Comment: Re:Patents are vitally important to us. (Score 1) 42

by shikitohno (#39273597) Attached to: Open Source Robotic Surgeon

I don't think there's actually too many people who are opposed to the principle behind patents. Most people can probably agree that if someone invents something useful that helps people out, they deserve to have the opportunity to be compensated for it if they so desire. I'd say most people take issue with the many serious abuses of the system, and silly laws around it. This isn't just restricted to patents, but is a broader issue with the current state of intellectual property laws in general. Looks at how many things get their copyright extended again and again which would have been out of copyright long ago in a sane system.

There's also plenty of situations where it genuinely interferes with people trying to advance technologies. Between its impeding progress, excessive extensions and horrible abuses by IP rights holders, it's hard for me to resist saying, "To hell with this. Let's just scrap the whole damn system and start over from scratch, we've screwed it up too much." I'm not entirely opposed to the ideas behind it, but I'm increasingly becoming of the opinion that our current system has just been messed up to much to save it. In my opinion, it'd be a waste of time trying to simply reform it, and the easiest course of action would just be rebuilding it from the ground up, and trying not to make the same mistakes next time.

Comment: Re:I suppose it's a sign (Score 1) 441

by shikitohno (#39215999) Attached to: RIAA CEO Hopes SOPA Protests Were a "One-Time Thing"

They'll get no pity from me. People have been telling them for years now that they need to get with the times and change. They've chosen not to, so as far as I'm concerned, they can rot. If you can't be bothered to make necessary changes to your business model, when everyone is telling you that you will die if you don't, no amount of legislation and lawsuits are going to save you. They're only prolonging their miserable death at this point.

Comment: I suppose it's a sign (Score 5, Insightful) 441

by shikitohno (#39215475) Attached to: RIAA CEO Hopes SOPA Protests Were a "One-Time Thing"

of how weak his own position is that his only response is the cry foul and claim everyone who opposed the bill had been misled. We weren't misled. We knew exactly why this bill was such a horrible piece of legislation. If anyone, it was him and the bills backers who were deluded in thinking that people would not get pissed off by such horribly half-baked legislation. We're talking about something that would have essentially made him and his friends judge and jury on copyright infringement online, will little to no recourse for the accused to defend themselves, and even then only after the fact.

We've seen how well they handled even lesser power in these matters, between frivolous DMCA takedown notices (sometimes on stuff they didn't even own the rights to), and more recently the case of a company claiming birdsong was in violation of its copyrights. The bill demonstrated a blatant disregard for internet security, by potentially crippling DNSSEC. And their response was simply, "Well, you're just going to have to scratch that plan and come up with something else, now aren't you?"

Given their practical disdain for how the internet works, and a plethora of precedents demonstrating they will not hesitate to abuse any power given them, we simply must have been misled into believing they didn't have our best interests at heart. I find this patronizing, "You just don't worry about it, we know what's best for you." attitude completely offensive. I'll be watching for the next time they try and slip garbage like this through, and you can be damn sure I'll be opposed to it then. Don't call me misled when you're lying through your teeth to me. I don't take kindly to it, and I would hope no one else would either. I'd love to see this inane series of statements by him blow up in his face and lead to even greater opposition next time he and his friends try to force something like SOPA down our throats.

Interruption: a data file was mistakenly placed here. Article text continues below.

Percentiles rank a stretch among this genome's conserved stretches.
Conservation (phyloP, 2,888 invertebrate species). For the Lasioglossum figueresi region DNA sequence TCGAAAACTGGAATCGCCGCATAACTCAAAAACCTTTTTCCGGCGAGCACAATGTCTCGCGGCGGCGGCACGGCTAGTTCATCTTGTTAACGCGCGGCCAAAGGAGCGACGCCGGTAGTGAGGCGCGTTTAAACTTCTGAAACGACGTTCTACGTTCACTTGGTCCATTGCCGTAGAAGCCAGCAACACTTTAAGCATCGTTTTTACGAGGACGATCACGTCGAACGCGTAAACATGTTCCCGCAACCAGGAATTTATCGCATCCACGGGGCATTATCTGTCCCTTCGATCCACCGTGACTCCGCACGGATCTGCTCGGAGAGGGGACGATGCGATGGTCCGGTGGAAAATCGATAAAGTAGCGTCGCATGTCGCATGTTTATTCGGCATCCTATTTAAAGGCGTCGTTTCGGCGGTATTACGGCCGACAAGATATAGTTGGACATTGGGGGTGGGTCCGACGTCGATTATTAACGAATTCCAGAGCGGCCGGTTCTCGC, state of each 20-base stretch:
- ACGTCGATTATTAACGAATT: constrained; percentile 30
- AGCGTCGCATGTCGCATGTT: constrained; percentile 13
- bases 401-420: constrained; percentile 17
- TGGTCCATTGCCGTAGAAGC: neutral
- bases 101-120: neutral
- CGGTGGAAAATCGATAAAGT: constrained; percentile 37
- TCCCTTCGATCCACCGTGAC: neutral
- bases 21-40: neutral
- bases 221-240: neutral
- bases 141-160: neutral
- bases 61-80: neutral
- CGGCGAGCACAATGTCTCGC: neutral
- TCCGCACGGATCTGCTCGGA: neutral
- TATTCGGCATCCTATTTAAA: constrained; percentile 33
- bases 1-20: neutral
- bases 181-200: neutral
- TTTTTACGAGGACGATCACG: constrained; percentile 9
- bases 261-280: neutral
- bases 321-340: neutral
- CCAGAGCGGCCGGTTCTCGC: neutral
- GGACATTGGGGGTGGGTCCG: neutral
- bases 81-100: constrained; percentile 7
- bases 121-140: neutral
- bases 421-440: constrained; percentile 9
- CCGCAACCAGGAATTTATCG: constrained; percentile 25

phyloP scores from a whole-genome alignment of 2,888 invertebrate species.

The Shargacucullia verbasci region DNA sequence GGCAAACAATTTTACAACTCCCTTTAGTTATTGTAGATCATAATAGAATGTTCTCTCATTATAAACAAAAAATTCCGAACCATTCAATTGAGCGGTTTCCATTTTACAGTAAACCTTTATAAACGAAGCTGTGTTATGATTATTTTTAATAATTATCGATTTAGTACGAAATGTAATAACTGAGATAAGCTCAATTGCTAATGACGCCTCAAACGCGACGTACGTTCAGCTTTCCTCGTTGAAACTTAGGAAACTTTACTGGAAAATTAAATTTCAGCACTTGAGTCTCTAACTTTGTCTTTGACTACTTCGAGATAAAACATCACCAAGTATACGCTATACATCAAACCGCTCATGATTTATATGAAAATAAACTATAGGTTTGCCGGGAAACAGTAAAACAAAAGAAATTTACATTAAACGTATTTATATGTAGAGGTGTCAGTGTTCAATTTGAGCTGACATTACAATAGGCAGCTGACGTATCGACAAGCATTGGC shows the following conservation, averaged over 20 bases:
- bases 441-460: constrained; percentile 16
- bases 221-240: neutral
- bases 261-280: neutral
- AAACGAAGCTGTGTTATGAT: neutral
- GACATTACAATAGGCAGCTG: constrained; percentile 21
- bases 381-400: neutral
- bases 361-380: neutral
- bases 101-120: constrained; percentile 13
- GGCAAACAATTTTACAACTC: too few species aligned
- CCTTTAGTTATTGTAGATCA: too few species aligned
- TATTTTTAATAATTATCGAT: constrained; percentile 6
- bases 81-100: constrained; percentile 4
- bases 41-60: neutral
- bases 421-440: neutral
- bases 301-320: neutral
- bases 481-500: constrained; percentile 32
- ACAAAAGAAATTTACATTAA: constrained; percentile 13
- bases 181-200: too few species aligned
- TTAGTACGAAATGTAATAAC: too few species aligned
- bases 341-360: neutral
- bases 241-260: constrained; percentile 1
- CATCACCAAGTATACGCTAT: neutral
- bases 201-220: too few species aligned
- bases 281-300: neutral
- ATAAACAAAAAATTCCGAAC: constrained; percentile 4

Comment: Re:Unenforceable? (Score 1) 387

It's somewhat difficult to really propose any "ideal" solution with anarchism anyway, seeing as it splits off into a million different splinter factions. I was more responding to the notion I saw as implied in that post as anarchism basically being a free for all with no notion of justice. I also saw some irony in this interpretation, since for most people who go with a knee-jerk reaction, libertarianism comes off as being anarchy, but only for certain individuals or corporations. And so it gets the same sort of criticism lobbed at it. Perhaps I misinterpreted your intent, but that's how it came off to me. That idea of, "Screw it all, let's go wild. No rules, no consequences, isn't anarchy awesome!" seems to really only exist for the high school punk crowd that appropriate it as a quick and dirty way of excusing their own misbehaviour. Once you start looking at individuals who are giving it serious thought as a way of organizing society, like Kropotkin, they try to incorporate some form of punishment of individuals who act against the wishes or morals of society, while minimally restricting their freedom.

If you read into it more, there's some pretty interesting ideas out there about it. There is the splintering issue I mentioned to watch out for, which you can easily see just by clicking 'show' for the Schools of thought and Theory/Practice section of the box on the right. To a certain extent, anarchism is really just libertarianism stripped of the idea that a government of any size is good or necessary. A good chunk of the ideals and stated goals are largely the same. Again, part of the reason I was poking fun at a libertarian criticizing anarchism for a topic where they're basically on the same exact page.